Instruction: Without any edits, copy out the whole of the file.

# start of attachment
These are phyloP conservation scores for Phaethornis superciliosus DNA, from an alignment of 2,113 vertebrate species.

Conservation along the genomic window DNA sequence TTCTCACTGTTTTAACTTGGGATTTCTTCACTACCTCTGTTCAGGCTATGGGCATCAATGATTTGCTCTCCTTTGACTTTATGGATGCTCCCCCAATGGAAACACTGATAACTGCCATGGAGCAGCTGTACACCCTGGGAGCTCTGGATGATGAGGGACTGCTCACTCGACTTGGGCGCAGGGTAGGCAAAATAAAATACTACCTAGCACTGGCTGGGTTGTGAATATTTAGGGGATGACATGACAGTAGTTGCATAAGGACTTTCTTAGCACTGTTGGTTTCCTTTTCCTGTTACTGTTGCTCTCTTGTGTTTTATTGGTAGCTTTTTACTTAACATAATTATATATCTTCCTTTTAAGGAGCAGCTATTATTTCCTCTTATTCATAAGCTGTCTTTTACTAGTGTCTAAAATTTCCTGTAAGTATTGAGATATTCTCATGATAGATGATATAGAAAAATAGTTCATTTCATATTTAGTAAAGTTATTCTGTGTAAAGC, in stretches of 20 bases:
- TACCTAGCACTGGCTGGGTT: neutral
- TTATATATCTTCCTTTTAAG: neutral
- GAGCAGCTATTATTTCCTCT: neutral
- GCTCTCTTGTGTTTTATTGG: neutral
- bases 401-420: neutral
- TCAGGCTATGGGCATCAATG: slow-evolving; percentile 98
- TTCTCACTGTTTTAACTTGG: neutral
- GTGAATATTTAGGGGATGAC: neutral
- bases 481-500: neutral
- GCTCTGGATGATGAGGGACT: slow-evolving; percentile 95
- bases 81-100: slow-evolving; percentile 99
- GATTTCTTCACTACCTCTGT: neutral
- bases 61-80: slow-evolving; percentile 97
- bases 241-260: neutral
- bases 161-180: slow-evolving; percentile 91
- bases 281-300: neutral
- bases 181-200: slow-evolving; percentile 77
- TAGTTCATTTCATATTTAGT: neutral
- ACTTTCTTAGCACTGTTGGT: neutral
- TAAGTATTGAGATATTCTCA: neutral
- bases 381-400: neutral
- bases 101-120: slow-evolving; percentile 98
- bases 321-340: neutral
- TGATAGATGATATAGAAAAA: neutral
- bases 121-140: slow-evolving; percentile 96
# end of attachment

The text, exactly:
These are phyloP conservation scores for Phaethornis superciliosus DNA, from an alignment of 2,113 vertebrate species.

Conservation along the genomic window DNA sequence TTCTCACTGTTTTAACTTGGGATTTCTTCACTACCTCTGTTCAGGCTATGGGCATCAATGATTTGCTCTCCTTTGACTTTATGGATGCTCCCCCAATGGAAACACTGATAACTGCCATGGAGCAGCTGTACACCCTGGGAGCTCTGGATGATGAGGGACTGCTCACTCGACTTGGGCGCAGGGTAGGCAAAATAAAATACTACCTAGCACTGGCTGGGTTGTGAATATTTAGGGGATGACATGACAGTAGTTGCATAAGGACTTTCTTAGCACTGTTGGTTTCCTTTTCCTGTTACTGTTGCTCTCTTGTGTTTTATTGGTAGCTTTTTACTTAACATAATTATATATCTTCCTTTTAAGGAGCAGCTATTATTTCCTCTTATTCATAAGCTGTCTTTTACTAGTGTCTAAAATTTCCTGTAAGTATTGAGATATTCTCATGATAGATGATATAGAAAAATAGTTCATTTCATATTTAGTAAAGTTATTCTGTGTAAAGC, in stretches of 20 bases:
- TACCTAGCACTGGCTGGGTT: neutral
- TTATATATCTTCCTTTTAAG: neutral
- GAGCAGCTATTATTTCCTCT: neutral
- GCTCTCTTGTGTTTTATTGG: neutral
- bases 401-420: neutral
- TCAGGCTATGGGCATCAATG: slow-evolving; percentile 98
- TTCTCACTGTTTTAACTTGG: neutral
- GTGAATATTTAGGGGATGAC: neutral
- bases 481-500: neutral
- GCTCTGGATGATGAGGGACT: slow-evolving; percentile 95
- bases 81-100: slow-evolving; percentile 99
- GATTTCTTCACTACCTCTGT: neutral
- bases 61-80: slow-evolving; percentile 97
- bases 241-260: neutral
- bases 161-180: slow-evolving; percentile 91
- bases 281-300: neutral
- bases 181-200: slow-evolving; percentile 77
- TAGTTCATTTCATATTTAGT: neutral
- ACTTTCTTAGCACTGTTGGT: neutral
- TAAGTATTGAGATATTCTCA: neutral
- bases 381-400: neutral
- bases 101-120: slow-evolving; percentile 98
- bases 321-340: neutral
- TGATAGATGATATAGAAAAA: neutral
- bases 121-140: slow-evolving; percentile 96